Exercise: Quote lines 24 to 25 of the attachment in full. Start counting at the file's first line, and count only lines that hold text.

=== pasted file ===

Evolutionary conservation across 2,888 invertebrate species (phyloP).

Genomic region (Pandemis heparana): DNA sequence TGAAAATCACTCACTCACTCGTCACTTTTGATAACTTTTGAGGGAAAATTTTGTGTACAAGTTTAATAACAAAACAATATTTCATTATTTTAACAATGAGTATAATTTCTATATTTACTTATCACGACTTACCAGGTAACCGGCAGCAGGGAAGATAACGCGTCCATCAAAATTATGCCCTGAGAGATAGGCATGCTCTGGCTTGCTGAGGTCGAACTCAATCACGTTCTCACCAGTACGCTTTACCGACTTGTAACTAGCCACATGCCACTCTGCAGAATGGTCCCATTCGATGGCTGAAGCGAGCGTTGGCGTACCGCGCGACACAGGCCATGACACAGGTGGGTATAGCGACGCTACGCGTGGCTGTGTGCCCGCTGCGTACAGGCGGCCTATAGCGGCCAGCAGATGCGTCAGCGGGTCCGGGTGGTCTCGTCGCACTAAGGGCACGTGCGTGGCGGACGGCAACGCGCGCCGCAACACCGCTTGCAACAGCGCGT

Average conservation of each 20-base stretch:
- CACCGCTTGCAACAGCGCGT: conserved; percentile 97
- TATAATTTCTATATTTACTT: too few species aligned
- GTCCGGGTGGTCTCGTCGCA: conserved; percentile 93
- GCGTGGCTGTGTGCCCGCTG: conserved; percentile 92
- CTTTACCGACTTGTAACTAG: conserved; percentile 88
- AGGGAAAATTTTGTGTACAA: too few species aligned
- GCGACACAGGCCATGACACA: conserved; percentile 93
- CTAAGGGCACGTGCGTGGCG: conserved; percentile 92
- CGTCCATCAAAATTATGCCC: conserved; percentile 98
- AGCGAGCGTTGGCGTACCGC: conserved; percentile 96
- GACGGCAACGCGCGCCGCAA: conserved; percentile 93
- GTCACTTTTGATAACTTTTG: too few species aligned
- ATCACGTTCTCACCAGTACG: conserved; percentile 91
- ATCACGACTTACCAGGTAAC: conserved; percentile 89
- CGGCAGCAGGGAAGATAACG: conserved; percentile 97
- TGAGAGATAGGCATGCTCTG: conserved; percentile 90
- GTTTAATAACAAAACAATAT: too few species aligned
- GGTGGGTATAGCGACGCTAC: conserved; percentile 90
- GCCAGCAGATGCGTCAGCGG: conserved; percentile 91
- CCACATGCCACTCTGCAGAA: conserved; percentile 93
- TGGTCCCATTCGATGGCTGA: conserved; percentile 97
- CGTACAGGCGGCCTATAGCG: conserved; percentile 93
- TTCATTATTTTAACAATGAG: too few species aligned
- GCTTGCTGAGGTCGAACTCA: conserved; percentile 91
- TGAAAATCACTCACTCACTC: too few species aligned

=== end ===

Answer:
- TGGTCCCATTCGATGGCTGA: conserved; percentile 97
- CGTACAGGCGGCCTATAGCG: conserved; percentile 93